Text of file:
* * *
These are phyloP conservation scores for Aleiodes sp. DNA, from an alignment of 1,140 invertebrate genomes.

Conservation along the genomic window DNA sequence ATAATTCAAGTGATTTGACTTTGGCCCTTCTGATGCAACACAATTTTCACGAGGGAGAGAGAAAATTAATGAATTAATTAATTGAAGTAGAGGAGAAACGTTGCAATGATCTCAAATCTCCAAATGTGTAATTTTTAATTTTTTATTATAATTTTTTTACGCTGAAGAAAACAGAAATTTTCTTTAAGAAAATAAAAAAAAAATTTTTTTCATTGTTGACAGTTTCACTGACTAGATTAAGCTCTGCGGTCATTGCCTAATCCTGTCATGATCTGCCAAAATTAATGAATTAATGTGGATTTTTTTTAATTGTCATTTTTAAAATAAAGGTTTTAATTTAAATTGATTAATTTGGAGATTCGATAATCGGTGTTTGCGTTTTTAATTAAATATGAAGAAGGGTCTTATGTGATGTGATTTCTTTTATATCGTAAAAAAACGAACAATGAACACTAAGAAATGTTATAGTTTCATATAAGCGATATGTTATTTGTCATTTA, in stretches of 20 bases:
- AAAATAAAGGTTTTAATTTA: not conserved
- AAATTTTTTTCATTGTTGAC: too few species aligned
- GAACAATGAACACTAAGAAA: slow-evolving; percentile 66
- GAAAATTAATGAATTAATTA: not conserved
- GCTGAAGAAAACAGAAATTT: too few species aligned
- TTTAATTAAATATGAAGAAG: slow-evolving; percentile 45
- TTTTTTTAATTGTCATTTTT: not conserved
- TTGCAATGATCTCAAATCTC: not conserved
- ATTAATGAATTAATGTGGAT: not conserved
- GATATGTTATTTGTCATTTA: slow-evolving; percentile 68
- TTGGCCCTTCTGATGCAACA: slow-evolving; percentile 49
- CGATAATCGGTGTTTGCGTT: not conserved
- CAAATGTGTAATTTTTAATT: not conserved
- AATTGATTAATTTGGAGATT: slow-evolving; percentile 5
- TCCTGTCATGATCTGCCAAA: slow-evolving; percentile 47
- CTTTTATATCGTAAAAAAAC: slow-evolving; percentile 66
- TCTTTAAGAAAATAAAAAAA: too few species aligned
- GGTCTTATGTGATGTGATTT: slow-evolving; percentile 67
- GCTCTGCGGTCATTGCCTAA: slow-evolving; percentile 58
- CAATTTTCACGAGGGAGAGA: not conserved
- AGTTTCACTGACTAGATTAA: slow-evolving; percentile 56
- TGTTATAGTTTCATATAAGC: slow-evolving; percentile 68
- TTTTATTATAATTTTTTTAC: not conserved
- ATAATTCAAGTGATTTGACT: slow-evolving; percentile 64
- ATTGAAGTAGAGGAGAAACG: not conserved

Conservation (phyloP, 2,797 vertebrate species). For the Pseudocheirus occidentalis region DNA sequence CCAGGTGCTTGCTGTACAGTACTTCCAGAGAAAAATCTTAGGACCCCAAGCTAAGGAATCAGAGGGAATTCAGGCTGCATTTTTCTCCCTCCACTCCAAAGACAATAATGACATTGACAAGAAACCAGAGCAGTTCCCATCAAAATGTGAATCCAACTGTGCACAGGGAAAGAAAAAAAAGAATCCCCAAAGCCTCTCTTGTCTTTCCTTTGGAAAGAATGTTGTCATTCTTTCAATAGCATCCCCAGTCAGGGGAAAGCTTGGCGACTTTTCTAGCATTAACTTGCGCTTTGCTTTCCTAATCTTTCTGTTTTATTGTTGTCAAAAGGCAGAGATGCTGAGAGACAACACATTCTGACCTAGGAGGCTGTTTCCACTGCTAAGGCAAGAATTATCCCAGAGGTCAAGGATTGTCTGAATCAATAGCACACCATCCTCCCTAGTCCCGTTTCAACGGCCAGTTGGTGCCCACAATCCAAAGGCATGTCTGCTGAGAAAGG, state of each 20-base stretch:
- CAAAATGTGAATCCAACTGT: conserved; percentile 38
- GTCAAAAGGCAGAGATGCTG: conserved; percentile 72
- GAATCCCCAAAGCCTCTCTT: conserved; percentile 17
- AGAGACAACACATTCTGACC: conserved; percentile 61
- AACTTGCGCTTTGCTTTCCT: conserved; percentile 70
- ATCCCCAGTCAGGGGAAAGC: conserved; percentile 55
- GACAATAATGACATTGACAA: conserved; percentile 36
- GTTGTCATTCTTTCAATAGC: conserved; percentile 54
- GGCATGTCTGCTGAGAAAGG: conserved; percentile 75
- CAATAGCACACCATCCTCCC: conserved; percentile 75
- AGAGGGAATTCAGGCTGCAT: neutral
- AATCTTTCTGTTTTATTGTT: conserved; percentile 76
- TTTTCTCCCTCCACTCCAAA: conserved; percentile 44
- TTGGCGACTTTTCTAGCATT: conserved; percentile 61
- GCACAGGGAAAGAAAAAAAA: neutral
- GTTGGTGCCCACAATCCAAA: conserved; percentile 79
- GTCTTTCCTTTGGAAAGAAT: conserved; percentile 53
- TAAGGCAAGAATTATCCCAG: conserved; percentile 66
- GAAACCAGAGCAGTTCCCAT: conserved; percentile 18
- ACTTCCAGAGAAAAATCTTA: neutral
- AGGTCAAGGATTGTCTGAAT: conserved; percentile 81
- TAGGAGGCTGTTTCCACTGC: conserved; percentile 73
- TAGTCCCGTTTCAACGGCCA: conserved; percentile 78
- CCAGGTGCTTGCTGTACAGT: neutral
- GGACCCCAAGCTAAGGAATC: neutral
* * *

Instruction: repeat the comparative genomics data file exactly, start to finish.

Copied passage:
These are phyloP conservation scores for Aleiodes sp. DNA, from an alignment of 1,140 invertebrate genomes.

Conservation along the genomic window DNA sequence ATAATTCAAGTGATTTGACTTTGGCCCTTCTGATGCAACACAATTTTCACGAGGGAGAGAGAAAATTAATGAATTAATTAATTGAAGTAGAGGAGAAACGTTGCAATGATCTCAAATCTCCAAATGTGTAATTTTTAATTTTTTATTATAATTTTTTTACGCTGAAGAAAACAGAAATTTTCTTTAAGAAAATAAAAAAAAAATTTTTTTCATTGTTGACAGTTTCACTGACTAGATTAAGCTCTGCGGTCATTGCCTAATCCTGTCATGATCTGCCAAAATTAATGAATTAATGTGGATTTTTTTTAATTGTCATTTTTAAAATAAAGGTTTTAATTTAAATTGATTAATTTGGAGATTCGATAATCGGTGTTTGCGTTTTTAATTAAATATGAAGAAGGGTCTTATGTGATGTGATTTCTTTTATATCGTAAAAAAACGAACAATGAACACTAAGAAATGTTATAGTTTCATATAAGCGATATGTTATTTGTCATTTA, in stretches of 20 bases:
- AAAATAAAGGTTTTAATTTA: not conserved
- AAATTTTTTTCATTGTTGAC: too few species aligned
- GAACAATGAACACTAAGAAA: slow-evolving; percentile 66
- GAAAATTAATGAATTAATTA: not conserved
- GCTGAAGAAAACAGAAATTT: too few species aligned
- TTTAATTAAATATGAAGAAG: slow-evolving; percentile 45
- TTTTTTTAATTGTCATTTTT: not conserved
- TTGCAATGATCTCAAATCTC: not conserved
- ATTAATGAATTAATGTGGAT: not conserved
- GATATGTTATTTGTCATTTA: slow-evolving; percentile 68
- TTGGCCCTTCTGATGCAACA: slow-evolving; percentile 49
- CGATAATCGGTGTTTGCGTT: not conserved
- CAAATGTGTAATTTTTAATT: not conserved
- AATTGATTAATTTGGAGATT: slow-evolving; percentile 5
- TCCTGTCATGATCTGCCAAA: slow-evolving; percentile 47
- CTTTTATATCGTAAAAAAAC: slow-evolving; percentile 66
- TCTTTAAGAAAATAAAAAAA: too few species aligned
- GGTCTTATGTGATGTGATTT: slow-evolving; percentile 67
- GCTCTGCGGTCATTGCCTAA: slow-evolving; percentile 58
- CAATTTTCACGAGGGAGAGA: not conserved
- AGTTTCACTGACTAGATTAA: slow-evolving; percentile 56
- TGTTATAGTTTCATATAAGC: slow-evolving; percentile 68
- TTTTATTATAATTTTTTTAC: not conserved
- ATAATTCAAGTGATTTGACT: slow-evolving; percentile 64
- ATTGAAGTAGAGGAGAAACG: not conserved

Conservation (phyloP, 2,797 vertebrate species). For the Pseudocheirus occidentalis region DNA sequence CCAGGTGCTTGCTGTACAGTACTTCCAGAGAAAAATCTTAGGACCCCAAGCTAAGGAATCAGAGGGAATTCAGGCTGCATTTTTCTCCCTCCACTCCAAAGACAATAATGACATTGACAAGAAACCAGAGCAGTTCCCATCAAAATGTGAATCCAACTGTGCACAGGGAAAGAAAAAAAAGAATCCCCAAAGCCTCTCTTGTCTTTCCTTTGGAAAGAATGTTGTCATTCTTTCAATAGCATCCCCAGTCAGGGGAAAGCTTGGCGACTTTTCTAGCATTAACTTGCGCTTTGCTTTCCTAATCTTTCTGTTTTATTGTTGTCAAAAGGCAGAGATGCTGAGAGACAACACATTCTGACCTAGGAGGCTGTTTCCACTGCTAAGGCAAGAATTATCCCAGAGGTCAAGGATTGTCTGAATCAATAGCACACCATCCTCCCTAGTCCCGTTTCAACGGCCAGTTGGTGCCCACAATCCAAAGGCATGTCTGCTGAGAAAGG, state of each 20-base stretch:
- CAAAATGTGAATCCAACTGT: conserved; percentile 38
- GTCAAAAGGCAGAGATGCTG: conserved; percentile 72
- GAATCCCCAAAGCCTCTCTT: conserved; percentile 17
- AGAGACAACACATTCTGACC: conserved; percentile 61
- AACTTGCGCTTTGCTTTCCT: conserved; percentile 70
- ATCCCCAGTCAGGGGAAAGC: conserved; percentile 55
- GACAATAATGACATTGACAA: conserved; percentile 36
- GTTGTCATTCTTTCAATAGC: conserved; percentile 54
- GGCATGTCTGCTGAGAAAGG: conserved; percentile 75
- CAATAGCACACCATCCTCCC: conserved; percentile 75
- AGAGGGAATTCAGGCTGCAT: neutral
- AATCTTTCTGTTTTATTGTT: conserved; percentile 76
- TTTTCTCCCTCCACTCCAAA: conserved; percentile 44
- TTGGCGACTTTTCTAGCATT: conserved; percentile 61
- GCACAGGGAAAGAAAAAAAA: neutral
- GTTGGTGCCCACAATCCAAA: conserved; percentile 79
- GTCTTTCCTTTGGAAAGAAT: conserved; percentile 53
- TAAGGCAAGAATTATCCCAG: conserved; percentile 66
- GAAACCAGAGCAGTTCCCAT: conserved; percentile 18
- ACTTCCAGAGAAAAATCTTA: neutral
- AGGTCAAGGATTGTCTGAAT: conserved; percentile 81
- TAGGAGGCTGTTTCCACTGC: conserved; percentile 73
- TAGTCCCGTTTCAACGGCCA: conserved; percentile 78
- CCAGGTGCTTGCTGTACAGT: neutral
- GGACCCCAAGCTAAGGAATC: neutral